Squirrelly doesn't just limit you to HTML--you can use it with any language, and custom delimeters make it so there aren't parsing errors. It's also tiny (~2.5 KB gzipped), has 0 dependencies, and is blazing fast.

Simple Template example:

var myTemplate = "<p>My favorite kind of cake is: {{favoriteCake}}</p>"
Sqrl.Render(myTemplate, {favoriteCake: 'Chocolate!'})
// Returns: '<p>My favorite kind of cake is: Chocolate!</p>


{{if(options.somevalue === 1)}}
Display this
Display this


Display this
The current array element is {{@this}}
The current index is {{@index}}

Squirrelly has a number of features that set it apart from the competition:

  • It's faster than most templating engines
  • It supports user-defined helpers and native helpers
  • It supports filters
  • It supports partials
  • It supports custom tags (delimeters)
  • It's incredibly lightweight: in comparison: the full version only weighs about 2.5 KB gzipped, compared to Pug's 237 KB and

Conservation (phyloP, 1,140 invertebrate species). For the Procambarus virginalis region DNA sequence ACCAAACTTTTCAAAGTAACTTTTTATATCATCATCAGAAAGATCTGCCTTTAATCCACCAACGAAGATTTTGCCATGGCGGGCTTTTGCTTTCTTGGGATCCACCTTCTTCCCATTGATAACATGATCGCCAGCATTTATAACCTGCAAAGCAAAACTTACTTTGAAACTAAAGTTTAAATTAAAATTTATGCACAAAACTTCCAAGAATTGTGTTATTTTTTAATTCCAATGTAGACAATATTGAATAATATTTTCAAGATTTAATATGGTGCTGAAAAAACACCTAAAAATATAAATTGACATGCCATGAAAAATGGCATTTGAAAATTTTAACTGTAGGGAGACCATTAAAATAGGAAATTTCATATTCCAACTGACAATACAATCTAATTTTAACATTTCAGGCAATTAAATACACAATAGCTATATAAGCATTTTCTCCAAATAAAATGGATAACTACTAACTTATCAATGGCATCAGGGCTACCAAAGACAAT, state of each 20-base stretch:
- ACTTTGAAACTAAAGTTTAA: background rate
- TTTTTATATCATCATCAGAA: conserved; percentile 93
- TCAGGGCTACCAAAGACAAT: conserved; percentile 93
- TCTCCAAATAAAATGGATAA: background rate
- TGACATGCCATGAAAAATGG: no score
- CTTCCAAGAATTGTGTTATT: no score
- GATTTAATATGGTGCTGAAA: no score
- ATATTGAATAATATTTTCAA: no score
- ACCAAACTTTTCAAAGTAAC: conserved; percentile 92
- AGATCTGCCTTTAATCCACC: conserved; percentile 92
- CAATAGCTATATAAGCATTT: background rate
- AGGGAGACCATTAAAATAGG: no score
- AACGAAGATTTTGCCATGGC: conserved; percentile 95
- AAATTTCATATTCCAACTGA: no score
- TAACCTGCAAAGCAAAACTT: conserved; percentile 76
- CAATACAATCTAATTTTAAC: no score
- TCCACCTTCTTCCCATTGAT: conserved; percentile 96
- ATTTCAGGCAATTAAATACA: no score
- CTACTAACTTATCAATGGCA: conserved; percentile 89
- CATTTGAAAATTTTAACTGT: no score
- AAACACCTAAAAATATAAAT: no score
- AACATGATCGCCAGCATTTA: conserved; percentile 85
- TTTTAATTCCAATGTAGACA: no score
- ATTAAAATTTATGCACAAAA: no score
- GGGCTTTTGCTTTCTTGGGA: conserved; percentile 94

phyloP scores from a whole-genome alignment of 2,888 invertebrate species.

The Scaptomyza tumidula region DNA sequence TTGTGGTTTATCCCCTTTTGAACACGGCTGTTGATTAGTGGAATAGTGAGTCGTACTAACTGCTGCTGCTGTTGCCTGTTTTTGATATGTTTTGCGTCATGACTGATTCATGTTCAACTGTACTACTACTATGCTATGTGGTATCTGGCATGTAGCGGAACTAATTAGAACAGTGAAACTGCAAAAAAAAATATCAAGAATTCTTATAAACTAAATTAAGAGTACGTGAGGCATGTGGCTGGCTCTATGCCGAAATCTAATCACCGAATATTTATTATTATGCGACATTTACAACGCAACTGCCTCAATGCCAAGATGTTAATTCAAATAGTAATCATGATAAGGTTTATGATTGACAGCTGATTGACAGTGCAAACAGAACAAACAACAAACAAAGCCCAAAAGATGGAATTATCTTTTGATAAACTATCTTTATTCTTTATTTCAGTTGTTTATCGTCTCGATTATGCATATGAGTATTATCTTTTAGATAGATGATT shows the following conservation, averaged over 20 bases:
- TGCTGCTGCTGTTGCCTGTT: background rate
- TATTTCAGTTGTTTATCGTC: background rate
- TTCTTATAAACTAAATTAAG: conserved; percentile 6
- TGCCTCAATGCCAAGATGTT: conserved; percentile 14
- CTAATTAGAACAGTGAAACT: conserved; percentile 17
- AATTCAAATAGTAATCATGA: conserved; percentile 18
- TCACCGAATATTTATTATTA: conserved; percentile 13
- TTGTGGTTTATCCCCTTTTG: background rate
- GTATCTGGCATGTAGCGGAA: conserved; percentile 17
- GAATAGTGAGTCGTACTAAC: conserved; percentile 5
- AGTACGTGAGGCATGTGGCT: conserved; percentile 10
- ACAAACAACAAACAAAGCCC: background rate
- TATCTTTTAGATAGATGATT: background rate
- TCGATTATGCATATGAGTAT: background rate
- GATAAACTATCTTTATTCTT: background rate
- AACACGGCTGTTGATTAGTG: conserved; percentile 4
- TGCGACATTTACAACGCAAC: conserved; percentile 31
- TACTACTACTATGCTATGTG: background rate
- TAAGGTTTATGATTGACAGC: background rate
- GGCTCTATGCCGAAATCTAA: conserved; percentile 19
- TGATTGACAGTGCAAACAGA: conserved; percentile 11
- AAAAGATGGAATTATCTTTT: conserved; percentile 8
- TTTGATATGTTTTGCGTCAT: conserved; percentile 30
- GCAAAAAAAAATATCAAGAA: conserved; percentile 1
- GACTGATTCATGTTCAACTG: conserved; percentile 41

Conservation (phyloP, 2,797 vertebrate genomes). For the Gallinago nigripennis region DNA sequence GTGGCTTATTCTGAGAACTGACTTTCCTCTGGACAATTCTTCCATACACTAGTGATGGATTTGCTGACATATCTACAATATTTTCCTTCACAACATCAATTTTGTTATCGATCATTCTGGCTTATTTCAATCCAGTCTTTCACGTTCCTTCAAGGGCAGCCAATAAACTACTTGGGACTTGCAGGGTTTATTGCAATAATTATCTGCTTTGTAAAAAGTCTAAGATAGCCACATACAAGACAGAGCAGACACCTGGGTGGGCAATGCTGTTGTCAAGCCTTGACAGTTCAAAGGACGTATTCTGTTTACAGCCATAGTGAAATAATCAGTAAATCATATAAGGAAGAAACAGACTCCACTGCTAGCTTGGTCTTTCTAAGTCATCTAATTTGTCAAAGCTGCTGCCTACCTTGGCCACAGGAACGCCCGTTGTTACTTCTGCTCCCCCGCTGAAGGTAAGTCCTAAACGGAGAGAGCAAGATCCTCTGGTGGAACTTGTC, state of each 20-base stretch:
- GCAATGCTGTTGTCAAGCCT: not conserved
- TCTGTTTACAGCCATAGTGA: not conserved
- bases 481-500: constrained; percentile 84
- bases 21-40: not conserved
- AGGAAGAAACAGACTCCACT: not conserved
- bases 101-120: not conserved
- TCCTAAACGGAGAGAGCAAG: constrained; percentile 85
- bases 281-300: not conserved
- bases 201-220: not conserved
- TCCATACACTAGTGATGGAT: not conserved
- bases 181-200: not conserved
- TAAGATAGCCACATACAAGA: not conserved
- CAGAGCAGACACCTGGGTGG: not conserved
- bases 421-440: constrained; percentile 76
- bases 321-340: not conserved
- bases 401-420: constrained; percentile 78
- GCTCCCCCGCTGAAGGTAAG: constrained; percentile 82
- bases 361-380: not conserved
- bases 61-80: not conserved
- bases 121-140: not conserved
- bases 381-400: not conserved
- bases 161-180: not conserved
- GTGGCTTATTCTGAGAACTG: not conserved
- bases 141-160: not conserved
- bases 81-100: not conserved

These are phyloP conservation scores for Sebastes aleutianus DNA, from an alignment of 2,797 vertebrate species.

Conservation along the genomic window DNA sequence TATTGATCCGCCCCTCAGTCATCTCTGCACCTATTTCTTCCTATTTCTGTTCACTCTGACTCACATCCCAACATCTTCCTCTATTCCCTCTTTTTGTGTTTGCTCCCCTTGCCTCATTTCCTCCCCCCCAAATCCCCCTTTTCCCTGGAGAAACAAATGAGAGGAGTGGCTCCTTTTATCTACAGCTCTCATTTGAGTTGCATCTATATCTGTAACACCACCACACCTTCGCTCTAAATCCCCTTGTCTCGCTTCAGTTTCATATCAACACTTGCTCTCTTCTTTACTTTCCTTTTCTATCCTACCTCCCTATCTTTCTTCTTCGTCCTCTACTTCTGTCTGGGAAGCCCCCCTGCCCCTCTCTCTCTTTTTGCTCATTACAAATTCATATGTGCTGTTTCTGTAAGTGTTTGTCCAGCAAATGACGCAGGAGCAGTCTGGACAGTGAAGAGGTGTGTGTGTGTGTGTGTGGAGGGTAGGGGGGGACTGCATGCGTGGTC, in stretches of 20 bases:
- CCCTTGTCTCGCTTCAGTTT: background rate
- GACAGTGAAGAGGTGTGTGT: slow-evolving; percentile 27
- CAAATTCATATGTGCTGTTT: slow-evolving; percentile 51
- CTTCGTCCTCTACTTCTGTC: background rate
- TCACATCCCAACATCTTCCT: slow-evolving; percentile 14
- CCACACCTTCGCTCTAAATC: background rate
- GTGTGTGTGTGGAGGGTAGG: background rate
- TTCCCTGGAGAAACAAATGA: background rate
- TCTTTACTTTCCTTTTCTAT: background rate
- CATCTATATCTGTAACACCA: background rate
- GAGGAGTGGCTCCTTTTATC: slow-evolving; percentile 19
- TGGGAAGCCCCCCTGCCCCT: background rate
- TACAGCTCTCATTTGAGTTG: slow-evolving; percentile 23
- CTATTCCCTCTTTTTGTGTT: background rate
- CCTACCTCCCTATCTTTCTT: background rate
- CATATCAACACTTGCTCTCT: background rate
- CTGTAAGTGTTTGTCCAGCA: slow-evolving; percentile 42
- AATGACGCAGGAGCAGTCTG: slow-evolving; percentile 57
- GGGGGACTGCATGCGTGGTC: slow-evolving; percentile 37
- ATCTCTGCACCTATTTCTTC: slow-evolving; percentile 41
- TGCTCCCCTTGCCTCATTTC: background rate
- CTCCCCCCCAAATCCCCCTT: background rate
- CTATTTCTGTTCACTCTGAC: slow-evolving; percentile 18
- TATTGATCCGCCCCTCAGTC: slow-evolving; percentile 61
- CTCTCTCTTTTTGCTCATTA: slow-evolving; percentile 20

• Handlebars' 21.5 KB
  • It works with other languages than HTML
  • It's not white-space sensitive

It works out of the box with ExpressJS and the full version weighs only ~2.5KB gzipped.

View on Github


It is upon the developer to decide which JavaScript template engine presents him/her with the best development capabilities and features that come with each ecosystem. Developers are tasked to choose among other criteria performance and visually oriented preferences.

by Janeth Kent Date: 07-08-2019 javascript open source template engine es6 node hits : 15897  
Janeth Kent

Janeth Kent

Licenciada en Bellas Artes y programadora por pasión. Cuando tengo un rato retoco fotos, edito vídeos y diseño cosas. El resto del tiempo escribo en MA-NO WEB DESIGN AND DEVELOPMENT.